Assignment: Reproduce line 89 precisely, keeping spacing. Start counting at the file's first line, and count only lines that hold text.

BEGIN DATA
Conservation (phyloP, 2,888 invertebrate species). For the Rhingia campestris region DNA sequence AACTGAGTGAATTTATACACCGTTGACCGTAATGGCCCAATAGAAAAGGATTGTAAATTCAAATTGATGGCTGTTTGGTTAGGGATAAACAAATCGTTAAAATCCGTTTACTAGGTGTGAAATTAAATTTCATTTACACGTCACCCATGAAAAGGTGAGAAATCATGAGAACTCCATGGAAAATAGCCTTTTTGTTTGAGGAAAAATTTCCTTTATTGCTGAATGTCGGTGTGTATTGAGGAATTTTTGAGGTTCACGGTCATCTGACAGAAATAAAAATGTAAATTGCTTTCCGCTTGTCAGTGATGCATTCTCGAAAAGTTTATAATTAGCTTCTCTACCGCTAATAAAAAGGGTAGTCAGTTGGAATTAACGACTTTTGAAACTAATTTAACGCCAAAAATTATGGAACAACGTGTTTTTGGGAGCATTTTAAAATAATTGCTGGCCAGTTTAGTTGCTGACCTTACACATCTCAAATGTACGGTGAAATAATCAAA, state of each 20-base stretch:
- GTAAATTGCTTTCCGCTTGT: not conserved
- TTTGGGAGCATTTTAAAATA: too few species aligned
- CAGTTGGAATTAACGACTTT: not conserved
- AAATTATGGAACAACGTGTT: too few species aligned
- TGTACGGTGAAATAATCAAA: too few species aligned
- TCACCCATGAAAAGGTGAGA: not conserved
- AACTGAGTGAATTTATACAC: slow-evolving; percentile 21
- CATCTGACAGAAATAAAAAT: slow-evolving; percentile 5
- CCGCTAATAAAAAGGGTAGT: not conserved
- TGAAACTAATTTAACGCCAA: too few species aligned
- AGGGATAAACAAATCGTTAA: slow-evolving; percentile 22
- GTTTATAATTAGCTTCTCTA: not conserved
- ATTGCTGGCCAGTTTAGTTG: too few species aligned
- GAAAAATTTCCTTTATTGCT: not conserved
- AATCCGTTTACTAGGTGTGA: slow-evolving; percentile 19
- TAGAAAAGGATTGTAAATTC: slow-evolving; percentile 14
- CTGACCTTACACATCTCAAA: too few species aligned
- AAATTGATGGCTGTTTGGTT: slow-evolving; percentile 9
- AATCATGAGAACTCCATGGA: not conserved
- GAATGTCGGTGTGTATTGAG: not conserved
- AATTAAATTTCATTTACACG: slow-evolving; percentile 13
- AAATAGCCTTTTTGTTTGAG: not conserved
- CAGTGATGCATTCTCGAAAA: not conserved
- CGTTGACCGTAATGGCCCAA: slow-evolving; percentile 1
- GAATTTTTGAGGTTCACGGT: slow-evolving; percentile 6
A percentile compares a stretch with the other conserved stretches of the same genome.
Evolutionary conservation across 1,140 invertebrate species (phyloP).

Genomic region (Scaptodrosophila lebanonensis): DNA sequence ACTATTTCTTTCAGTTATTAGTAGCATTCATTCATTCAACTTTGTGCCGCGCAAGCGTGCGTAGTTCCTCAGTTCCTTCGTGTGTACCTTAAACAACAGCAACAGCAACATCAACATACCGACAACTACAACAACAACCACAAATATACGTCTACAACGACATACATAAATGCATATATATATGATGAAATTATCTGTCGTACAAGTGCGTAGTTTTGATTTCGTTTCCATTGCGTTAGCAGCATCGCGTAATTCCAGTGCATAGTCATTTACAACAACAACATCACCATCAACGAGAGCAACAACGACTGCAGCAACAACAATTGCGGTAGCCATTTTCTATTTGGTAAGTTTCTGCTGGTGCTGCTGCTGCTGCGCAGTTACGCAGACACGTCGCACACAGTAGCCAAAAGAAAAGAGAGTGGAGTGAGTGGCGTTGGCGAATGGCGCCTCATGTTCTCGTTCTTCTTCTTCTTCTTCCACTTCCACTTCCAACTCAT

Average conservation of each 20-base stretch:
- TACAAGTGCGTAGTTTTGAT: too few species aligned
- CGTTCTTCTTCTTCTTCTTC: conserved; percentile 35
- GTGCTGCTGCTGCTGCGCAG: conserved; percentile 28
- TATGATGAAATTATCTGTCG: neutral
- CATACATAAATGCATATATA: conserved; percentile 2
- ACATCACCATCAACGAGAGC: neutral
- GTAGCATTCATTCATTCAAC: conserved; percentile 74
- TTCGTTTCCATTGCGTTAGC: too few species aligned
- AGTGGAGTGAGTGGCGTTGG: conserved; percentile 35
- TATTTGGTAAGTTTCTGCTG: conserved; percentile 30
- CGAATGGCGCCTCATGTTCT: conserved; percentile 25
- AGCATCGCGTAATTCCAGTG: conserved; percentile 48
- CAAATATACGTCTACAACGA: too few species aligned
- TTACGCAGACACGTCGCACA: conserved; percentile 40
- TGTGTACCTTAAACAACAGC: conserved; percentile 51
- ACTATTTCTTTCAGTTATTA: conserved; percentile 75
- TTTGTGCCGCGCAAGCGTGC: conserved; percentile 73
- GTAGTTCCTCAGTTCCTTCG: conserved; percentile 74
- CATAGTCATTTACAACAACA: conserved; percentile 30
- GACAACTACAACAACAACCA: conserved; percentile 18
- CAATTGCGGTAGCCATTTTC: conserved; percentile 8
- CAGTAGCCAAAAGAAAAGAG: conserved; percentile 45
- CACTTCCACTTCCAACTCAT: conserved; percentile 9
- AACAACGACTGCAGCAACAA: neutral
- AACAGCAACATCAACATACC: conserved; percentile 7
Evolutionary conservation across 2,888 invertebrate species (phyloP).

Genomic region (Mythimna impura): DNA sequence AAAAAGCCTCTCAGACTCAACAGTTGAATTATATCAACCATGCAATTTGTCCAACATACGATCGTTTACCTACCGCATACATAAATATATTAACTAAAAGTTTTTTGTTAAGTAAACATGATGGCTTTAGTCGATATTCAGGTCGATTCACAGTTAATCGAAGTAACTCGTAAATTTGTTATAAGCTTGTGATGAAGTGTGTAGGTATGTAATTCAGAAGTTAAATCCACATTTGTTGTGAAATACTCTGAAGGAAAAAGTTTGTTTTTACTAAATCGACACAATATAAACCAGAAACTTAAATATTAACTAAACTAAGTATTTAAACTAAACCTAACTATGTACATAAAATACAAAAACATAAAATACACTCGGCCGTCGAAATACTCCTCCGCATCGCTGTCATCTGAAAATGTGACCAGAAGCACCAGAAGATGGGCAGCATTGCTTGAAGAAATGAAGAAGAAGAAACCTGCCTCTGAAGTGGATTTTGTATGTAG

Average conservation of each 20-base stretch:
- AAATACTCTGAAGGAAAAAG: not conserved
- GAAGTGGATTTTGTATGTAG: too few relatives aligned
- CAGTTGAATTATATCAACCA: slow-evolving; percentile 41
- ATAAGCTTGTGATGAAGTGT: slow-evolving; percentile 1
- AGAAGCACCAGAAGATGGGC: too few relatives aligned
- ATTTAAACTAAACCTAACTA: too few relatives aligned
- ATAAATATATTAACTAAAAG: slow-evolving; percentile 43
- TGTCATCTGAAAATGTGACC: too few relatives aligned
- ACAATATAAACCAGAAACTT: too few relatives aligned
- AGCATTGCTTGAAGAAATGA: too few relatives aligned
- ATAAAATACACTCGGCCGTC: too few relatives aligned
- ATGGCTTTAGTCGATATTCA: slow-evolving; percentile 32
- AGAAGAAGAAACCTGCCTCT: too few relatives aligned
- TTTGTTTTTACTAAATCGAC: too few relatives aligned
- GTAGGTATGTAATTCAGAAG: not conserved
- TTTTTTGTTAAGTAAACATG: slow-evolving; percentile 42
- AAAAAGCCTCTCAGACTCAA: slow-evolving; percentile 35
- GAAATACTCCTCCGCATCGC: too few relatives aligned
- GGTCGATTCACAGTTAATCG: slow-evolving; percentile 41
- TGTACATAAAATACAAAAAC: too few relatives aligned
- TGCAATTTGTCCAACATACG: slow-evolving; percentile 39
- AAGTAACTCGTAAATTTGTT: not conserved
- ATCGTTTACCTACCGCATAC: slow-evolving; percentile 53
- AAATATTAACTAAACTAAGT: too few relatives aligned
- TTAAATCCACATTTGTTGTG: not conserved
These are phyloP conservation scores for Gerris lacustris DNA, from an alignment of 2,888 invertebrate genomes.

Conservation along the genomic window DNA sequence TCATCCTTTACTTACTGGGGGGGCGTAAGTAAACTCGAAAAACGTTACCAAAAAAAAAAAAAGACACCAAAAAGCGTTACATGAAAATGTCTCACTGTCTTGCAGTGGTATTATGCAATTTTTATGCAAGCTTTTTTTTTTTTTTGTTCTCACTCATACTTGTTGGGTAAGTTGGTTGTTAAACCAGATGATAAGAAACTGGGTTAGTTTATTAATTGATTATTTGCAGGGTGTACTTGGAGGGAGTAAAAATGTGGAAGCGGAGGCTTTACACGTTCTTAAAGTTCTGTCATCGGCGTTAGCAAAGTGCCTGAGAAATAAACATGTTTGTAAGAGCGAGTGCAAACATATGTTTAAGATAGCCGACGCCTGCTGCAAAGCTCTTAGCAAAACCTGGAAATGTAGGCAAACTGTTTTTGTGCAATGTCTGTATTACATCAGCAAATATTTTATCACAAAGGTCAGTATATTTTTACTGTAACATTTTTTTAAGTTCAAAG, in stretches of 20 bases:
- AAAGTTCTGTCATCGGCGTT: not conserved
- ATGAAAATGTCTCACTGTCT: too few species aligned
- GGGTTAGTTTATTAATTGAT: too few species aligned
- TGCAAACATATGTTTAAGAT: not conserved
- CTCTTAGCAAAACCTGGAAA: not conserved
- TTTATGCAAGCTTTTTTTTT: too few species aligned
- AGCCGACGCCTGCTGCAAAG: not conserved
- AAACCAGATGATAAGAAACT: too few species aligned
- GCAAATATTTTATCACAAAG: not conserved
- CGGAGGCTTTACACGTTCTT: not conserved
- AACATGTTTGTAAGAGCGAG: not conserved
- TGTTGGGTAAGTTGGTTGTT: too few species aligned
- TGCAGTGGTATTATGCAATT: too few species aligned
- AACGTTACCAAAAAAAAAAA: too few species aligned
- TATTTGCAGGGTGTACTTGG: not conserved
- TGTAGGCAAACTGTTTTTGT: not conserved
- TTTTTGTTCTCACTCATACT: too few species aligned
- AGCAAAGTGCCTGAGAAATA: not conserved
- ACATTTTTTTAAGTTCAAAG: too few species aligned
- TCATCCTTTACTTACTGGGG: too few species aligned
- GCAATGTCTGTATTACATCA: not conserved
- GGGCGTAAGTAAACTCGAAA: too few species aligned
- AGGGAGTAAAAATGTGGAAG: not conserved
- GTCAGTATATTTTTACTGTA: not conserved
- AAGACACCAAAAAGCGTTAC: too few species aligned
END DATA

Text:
- TGCAAACATATGTTTAAGAT: not conserved